In the celebrated case of ASANTE vs THE REPUBLIC (1972)2 GLR 177, Asante who has earlier on been convicted for assaulting a police constable in the process of resisting arrest was freed when he appealed against his conviction that his arrest was unlawful. His appeal was held that he is entitled to resist unlawful arrest. The facts of the case were that Asante who was then a driver was believed to have loaded his vehicle badly on a market day so the police constable was dispatched to have him arrested. In the process of arrest, a scuffle ensued between them leading to tearing of the constable’s police uniform. In the course of arrest, the police constable never mentioned to Asante why he is arresting him. The sentence was quashed on the grounds that arrest was unlawful since the police constable did not tell Asante why he is being arrested.
Under no circumstances should the police or anybody effecting an arrest beat a person suspected of a crime if that person should surrender or avail him or herself to be arrested no matter how grieveous the offence is. To beat a person suspected to have committed a crime in itself is a crime of assaults and also some kind of instant justice contrary to the legal principles of a person charged with a criminal offence shall be presumed to be innocent until he is proved or has pleaded guilty, as stipulates by Article 19(2)(c). It is not the duty of the police to punish criminals by beating them.
However, a criminal is likely to be entitled to some “severe beatings” on the justifiable grounds that he or she resisted arrest lawfully. Resisting arrest unlawfully is the one that the body of the person is touched and told in a language that he or she understands and the reasons why he or she is being arrested, yet he or she resists it. In that case the law permits reasonable force which is often relative to be employed in the course of arrest should one resist it. In this instance, it is just a matter of when persuasion fails, force must be applied. Section 31 of Act 29/60 otherwise known as the Criminal Code cites grounds on which the use of force or harm is justified and that includes resisting arrest particularly in felonious cases -section 31(d & e).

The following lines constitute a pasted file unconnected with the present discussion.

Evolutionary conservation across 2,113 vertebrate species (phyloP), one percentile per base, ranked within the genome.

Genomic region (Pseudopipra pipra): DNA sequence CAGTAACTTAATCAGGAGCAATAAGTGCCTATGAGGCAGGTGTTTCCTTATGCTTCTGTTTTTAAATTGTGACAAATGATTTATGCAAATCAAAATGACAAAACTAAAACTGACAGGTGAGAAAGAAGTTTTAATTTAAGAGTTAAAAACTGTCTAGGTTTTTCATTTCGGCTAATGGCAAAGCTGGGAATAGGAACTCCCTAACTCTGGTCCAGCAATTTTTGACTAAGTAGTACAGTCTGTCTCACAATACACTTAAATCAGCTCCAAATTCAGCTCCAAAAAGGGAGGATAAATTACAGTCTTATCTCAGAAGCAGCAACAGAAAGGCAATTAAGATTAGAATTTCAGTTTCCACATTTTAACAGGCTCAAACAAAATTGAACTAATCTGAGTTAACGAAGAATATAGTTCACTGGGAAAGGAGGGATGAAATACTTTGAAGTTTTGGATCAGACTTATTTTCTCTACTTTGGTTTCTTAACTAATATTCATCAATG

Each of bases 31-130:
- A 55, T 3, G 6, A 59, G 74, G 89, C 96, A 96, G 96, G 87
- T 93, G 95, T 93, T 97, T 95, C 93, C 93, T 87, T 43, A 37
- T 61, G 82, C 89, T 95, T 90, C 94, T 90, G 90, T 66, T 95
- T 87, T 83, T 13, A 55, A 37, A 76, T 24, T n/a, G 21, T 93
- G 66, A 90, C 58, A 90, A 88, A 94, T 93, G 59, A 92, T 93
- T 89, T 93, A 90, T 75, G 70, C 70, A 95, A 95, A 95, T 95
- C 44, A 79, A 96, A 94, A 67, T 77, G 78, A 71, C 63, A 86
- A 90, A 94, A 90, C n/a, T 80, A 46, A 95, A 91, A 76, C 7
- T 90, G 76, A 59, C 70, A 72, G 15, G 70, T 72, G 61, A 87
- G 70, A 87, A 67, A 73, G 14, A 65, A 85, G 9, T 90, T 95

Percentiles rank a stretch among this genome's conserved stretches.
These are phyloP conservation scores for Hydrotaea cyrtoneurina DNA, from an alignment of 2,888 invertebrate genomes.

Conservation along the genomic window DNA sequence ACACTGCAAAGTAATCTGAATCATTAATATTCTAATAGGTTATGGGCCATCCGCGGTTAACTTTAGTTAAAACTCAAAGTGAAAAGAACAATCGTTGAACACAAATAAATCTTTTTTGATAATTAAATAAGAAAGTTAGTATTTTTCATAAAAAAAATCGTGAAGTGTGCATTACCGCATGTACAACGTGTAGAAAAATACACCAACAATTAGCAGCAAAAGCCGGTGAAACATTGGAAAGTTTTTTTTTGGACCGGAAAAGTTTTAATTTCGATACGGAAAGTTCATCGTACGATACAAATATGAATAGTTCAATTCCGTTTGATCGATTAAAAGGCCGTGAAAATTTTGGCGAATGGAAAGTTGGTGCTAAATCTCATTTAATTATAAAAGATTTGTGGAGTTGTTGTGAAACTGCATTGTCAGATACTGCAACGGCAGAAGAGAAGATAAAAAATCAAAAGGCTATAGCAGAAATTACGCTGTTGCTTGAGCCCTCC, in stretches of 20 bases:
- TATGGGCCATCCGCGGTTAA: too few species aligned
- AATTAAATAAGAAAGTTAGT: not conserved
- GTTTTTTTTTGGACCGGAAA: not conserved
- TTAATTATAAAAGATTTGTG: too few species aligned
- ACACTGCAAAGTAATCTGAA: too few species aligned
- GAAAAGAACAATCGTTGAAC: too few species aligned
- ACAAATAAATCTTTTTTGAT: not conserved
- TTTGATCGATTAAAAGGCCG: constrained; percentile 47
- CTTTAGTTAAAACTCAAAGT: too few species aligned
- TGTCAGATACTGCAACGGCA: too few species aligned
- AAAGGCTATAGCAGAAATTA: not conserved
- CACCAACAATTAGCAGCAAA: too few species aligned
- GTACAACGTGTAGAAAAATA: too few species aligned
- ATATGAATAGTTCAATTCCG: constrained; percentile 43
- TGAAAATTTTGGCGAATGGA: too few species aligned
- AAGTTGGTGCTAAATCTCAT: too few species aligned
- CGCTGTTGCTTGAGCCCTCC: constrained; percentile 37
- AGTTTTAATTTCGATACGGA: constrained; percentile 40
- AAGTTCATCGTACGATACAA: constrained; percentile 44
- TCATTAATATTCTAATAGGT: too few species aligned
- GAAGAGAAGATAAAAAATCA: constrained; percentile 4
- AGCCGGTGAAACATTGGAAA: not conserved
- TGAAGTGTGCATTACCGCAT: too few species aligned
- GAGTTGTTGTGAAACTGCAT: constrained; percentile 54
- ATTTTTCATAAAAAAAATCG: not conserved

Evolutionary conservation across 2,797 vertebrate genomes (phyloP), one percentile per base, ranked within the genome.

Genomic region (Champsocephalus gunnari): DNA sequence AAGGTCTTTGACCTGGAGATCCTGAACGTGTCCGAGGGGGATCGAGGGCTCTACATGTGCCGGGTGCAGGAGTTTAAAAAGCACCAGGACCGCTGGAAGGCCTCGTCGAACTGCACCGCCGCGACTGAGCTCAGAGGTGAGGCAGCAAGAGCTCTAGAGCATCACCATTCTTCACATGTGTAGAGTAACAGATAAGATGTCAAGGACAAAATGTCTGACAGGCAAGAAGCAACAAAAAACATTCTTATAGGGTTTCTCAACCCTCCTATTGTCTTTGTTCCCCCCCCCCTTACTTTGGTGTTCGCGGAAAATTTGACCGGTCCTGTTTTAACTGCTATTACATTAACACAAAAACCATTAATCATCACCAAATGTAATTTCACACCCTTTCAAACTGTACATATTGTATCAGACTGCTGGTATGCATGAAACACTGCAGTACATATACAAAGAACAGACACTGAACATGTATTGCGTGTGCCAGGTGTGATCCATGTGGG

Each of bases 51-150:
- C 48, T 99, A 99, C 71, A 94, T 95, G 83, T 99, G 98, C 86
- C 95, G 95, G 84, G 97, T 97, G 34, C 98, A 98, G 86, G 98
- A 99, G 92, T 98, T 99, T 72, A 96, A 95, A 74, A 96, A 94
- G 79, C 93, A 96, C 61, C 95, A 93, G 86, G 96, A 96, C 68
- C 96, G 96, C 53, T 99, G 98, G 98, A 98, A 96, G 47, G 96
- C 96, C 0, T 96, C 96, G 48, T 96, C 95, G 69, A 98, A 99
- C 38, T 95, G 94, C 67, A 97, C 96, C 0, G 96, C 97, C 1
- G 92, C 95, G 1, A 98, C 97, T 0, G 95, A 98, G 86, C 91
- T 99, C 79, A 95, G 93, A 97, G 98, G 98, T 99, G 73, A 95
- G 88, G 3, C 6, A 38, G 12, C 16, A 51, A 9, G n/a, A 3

A person arrested by the police or civilian with or without warrant should be sent to the police station as early as possible as instructs by section 9 of Act 30/60. Failure to send arrested persons to police station or a place designed for the reception of arrested persons amounts to assault by imprisonment contrary section 85(c) of Act 29/60. That is criminal and unlawful arrest. A person taken into police custody according to section 9 of Act 30/60 shall be given reasonable facilities for obtaining legal advice, taking the steps to furnish a bail otherwise making arrangements for his defence or release. If not, Article 14(3)(b) says that the arrested person should be put before a court within 48 hours.
By concluding it is onus on the police officer effecting arrest to know the provisions of the 1992 Constitution and Act 30/60 relating to arrest of suspected criminals. It is also the duty of the police to take into consideration the rights and dignity of the Ghanaian as the Constitution says in Article 15(1) that the dignity of all persons shall be inviolable. If you should arrest a person unlawfully, Article 14(5) says that the person shall be entitled to compensation from you.
This is democracy so let us all get the right orientations as far as arrest of suspected criminals are concerned. We will save ourselves a lot.
Just a police lance corporal.
Ahanta Apemenyimheneba Kwofie III